Global implications: Japanese style diet could help achieve sustainable development goals worldwide

By Audrey Yow

- Last updated on GMT

Japanese style diet could help achieve sustainable development goals worldwide © Getty Images
Japanese style diet could help achieve sustainable development goals worldwide © Getty Images

Related tags Sustainable Development Goals Sustainability Climate change Japan

Adopting a Japanese style diet could help achieve sustainable development goals (SDGs) worldwide, according to new research.

Researchers developed a Traditional Japanese Diet Score (TJDS) and reported in a global ecological study that a Japanese style diet is associated with good health and wellbeing.

Furthermore, a cross-sectional and longitudinal ecological study and found that the traditional Japanese style diet could contribute to achieving global SDGs.

“This ecological study suggests that the traditional Japanese dietary pattern might improve SDGs except fresh water,”​ wrote the researchers in Nutrition Journal​.

The 2030 Agenda for Sustainable Development at the United Nations Summit in 2015 included 17 SDGs. Reducing the environmental impact of diet is essential for achieving the SDGs worldwide.

Japan has one of the lowest obesity rates and one of the healthiest and longest life expectancies globally. However, none of the studies have examined the usefulness of the Japanese diet using data from multiple countries.

Thus, researchers evaluated the cross-sectional and longitudinal associations between the TJDS and environmental indicators from 2010 to 2020. This study included 151 countries with populations of at least 1 million.

The average food and energy supplies by country were obtained from the Food and Agriculture Organization of the United Nations Statistics Division database (FAOSTAT).

The TJDS was determined for each country by dividing the data into three groups (tertiles) based on the consumption of eight food groups: Rice, fish, soybeans, vegetables, and eggs (common in the Japanese diet), as well as wheat, milk, and red meat (less common in the Japanese diet).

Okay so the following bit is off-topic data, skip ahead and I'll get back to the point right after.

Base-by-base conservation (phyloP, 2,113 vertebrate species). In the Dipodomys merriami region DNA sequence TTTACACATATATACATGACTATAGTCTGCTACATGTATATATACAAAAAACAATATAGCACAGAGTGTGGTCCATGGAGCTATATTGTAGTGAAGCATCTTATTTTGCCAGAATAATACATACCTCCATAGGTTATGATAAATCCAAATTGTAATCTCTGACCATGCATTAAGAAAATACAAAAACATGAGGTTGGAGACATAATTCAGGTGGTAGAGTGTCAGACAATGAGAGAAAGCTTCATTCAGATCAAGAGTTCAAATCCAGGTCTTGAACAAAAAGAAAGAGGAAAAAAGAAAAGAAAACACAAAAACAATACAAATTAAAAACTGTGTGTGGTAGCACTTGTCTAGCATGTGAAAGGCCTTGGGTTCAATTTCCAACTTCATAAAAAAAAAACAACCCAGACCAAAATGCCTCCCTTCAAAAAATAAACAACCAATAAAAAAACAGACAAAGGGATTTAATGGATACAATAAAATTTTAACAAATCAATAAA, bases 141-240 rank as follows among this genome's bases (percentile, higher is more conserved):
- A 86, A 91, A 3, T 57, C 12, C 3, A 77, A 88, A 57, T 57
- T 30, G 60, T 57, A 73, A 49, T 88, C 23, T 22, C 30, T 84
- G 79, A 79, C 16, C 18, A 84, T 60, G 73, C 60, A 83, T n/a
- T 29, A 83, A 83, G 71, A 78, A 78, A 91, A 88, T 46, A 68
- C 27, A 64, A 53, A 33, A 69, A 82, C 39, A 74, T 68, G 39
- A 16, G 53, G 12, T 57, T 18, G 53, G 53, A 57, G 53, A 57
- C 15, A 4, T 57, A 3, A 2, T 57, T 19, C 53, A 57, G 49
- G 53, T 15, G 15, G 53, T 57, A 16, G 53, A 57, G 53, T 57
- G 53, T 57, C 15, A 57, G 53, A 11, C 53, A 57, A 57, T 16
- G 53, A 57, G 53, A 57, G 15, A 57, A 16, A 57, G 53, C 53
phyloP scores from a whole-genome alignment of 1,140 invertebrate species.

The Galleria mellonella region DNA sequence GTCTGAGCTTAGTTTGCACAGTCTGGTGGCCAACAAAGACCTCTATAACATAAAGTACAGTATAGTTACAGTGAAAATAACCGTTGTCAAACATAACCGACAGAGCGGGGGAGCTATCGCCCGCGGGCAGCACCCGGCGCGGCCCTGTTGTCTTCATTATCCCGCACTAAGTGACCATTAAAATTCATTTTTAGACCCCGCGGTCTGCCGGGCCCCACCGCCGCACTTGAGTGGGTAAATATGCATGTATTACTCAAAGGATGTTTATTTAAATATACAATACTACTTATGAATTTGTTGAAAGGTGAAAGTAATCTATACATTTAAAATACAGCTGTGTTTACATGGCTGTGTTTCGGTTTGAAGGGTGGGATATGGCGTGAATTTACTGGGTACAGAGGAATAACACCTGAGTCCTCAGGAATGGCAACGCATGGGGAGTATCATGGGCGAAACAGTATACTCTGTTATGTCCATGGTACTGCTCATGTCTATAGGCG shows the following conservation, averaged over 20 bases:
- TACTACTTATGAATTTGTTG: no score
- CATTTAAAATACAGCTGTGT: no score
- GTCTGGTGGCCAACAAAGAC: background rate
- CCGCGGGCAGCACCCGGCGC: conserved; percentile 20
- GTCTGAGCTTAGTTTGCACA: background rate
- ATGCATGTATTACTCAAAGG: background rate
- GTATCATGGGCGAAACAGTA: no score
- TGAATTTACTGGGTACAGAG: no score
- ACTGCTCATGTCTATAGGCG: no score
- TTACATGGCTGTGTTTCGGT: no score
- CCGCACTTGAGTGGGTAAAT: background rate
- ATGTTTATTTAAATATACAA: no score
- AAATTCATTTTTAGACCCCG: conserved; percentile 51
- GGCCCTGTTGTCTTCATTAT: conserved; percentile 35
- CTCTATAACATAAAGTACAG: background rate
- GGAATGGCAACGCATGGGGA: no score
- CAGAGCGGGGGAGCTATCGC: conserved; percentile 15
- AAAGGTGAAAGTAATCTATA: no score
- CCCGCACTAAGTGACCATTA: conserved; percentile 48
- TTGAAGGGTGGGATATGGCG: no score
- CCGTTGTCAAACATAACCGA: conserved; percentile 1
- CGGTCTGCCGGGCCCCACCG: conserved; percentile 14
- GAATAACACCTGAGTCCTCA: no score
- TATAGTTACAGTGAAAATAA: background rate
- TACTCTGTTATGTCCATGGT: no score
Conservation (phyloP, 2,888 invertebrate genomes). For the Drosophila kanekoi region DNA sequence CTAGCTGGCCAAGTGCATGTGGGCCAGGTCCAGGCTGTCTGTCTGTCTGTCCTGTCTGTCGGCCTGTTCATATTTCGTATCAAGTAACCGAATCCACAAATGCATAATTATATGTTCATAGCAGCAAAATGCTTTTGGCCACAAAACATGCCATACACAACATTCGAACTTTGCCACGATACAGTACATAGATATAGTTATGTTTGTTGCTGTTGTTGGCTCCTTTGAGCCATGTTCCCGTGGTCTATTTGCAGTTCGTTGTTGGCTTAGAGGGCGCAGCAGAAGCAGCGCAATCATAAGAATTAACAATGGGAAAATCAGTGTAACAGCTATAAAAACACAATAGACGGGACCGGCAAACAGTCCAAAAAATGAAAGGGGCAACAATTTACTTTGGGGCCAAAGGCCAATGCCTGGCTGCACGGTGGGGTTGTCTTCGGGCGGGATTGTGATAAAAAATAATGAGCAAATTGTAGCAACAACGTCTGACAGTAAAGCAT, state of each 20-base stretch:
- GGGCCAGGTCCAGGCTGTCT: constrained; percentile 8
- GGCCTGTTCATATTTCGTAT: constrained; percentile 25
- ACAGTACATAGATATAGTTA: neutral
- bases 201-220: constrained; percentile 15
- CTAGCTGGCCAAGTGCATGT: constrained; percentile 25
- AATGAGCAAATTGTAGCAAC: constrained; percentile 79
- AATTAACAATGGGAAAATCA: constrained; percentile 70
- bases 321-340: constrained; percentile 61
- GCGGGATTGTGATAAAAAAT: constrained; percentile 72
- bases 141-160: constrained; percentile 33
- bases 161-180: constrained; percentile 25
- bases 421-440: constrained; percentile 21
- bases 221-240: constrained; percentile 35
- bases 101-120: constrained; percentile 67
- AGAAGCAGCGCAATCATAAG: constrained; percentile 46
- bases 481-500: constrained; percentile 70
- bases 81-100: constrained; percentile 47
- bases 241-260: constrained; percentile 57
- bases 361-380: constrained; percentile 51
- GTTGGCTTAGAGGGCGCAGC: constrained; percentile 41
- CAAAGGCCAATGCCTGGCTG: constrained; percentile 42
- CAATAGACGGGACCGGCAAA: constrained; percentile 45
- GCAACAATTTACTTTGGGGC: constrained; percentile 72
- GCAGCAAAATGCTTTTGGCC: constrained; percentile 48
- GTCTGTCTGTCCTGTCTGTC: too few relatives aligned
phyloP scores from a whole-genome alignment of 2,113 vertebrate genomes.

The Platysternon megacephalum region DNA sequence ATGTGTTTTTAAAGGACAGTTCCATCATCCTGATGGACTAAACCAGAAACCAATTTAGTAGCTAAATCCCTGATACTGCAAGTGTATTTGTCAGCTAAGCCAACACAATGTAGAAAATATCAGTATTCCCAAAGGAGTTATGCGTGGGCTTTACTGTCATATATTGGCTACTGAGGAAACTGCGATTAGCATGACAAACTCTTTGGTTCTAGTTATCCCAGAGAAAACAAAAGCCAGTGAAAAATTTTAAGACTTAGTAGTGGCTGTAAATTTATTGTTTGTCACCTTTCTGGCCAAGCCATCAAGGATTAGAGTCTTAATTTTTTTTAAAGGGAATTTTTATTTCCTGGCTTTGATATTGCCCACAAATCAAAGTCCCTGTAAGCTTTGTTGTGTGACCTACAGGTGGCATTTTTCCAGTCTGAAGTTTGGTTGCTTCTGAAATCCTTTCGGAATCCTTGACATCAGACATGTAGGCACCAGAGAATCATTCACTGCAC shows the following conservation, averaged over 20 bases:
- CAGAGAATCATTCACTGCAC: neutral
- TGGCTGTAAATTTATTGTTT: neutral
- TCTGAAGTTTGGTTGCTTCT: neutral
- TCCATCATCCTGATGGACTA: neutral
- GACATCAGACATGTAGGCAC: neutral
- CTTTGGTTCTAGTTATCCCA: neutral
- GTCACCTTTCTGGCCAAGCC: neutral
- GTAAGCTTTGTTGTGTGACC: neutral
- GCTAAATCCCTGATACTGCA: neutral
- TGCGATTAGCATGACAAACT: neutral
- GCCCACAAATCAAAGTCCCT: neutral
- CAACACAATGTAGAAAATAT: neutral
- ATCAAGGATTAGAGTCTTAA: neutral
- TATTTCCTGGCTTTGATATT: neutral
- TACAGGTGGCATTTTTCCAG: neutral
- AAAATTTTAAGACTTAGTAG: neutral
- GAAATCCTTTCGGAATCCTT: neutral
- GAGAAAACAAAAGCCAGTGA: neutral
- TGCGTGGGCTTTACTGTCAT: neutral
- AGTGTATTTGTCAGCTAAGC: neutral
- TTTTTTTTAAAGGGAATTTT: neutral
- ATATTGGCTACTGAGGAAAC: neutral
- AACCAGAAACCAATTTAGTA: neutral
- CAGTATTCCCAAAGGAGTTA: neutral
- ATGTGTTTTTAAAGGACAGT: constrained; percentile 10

Environmental indicators defined by Poore et al – land use, GHG2007 and GHG2013 (greenhouse gas emissions from 2007 and 2013), acidifying emissions, eutrophying emissions, freshwater usage, and water consumption per unit of food – were multiplied by each country's average food supply to assess their environmental impact.

The results showed that greater adherence to the Japanese diet corresponded with lesser incidence of land use, greenhouse gas emissions in 2007 and 2013, emissions causing acidification, and water consumption in both current (cross-sectional) and long-term (longitudinal) analyses.

However, the outcomes differed for two other indicators: Eutrophying emissions didn't show significance in the current analysis but long-term analysis showed that there was lesser of it; and a greater adherence to the Japanese diet was linked to more freshwater usage in the current analysis but was not significant over the long term.

“These results suggest that the negative associations between TJDS and Land use, GHG, Acidifying, and Water use are not incidental but permanent,” ​said the researchers.

The Japanese diet is also considered healthy, and it is consumed worldwide.

“The problem with the Japanese diet regarding its environmental impact is that rice cultivation requires a large amount of freshwater. This is reflected in the cross-sectional results, which show a positive correlation between the TJDS and Freshwater use,”​ said the researchers.

Several strategies have been proposed to improve water-use efficiency and reduce GHG emissions. Researchers concluded that improved water management and timely coordination of nitrogen fertilisers with crop demand could reduce water use and nitrogen loss via N2O and CH4 emissions.

“In conclusion, TJDS is an indicator of the association between Japanese diet and health events. In addition, TJDS was negatively related to land use, GHG emissions, Acidifying emissions, and stress-weighted Water use. Japanese style diet could contribute to the SDGs on a global scale,”​ said the researchers.

Source: Nutrition Journal

DOI:  10.1186/s12937-024-00936-2

“Traditional japanese diet score and the sustainable development goals by a global comparative ecological study”

Authors: Tomoko Imai, Keiko Miyamoto et al​.

We will be taking a closer look at Active Lifestyle Nutrition and Protein Trends in our Growth Asia Summit 2024 this coming July, which will feature insights from a wide range of industry leaders and experts. Don't miss out – register here​ today!

Related news

Show more

Related suppliers

Follow us

Webinars

Food & Beverage Trailblazers

F&B Trailblazers Podcast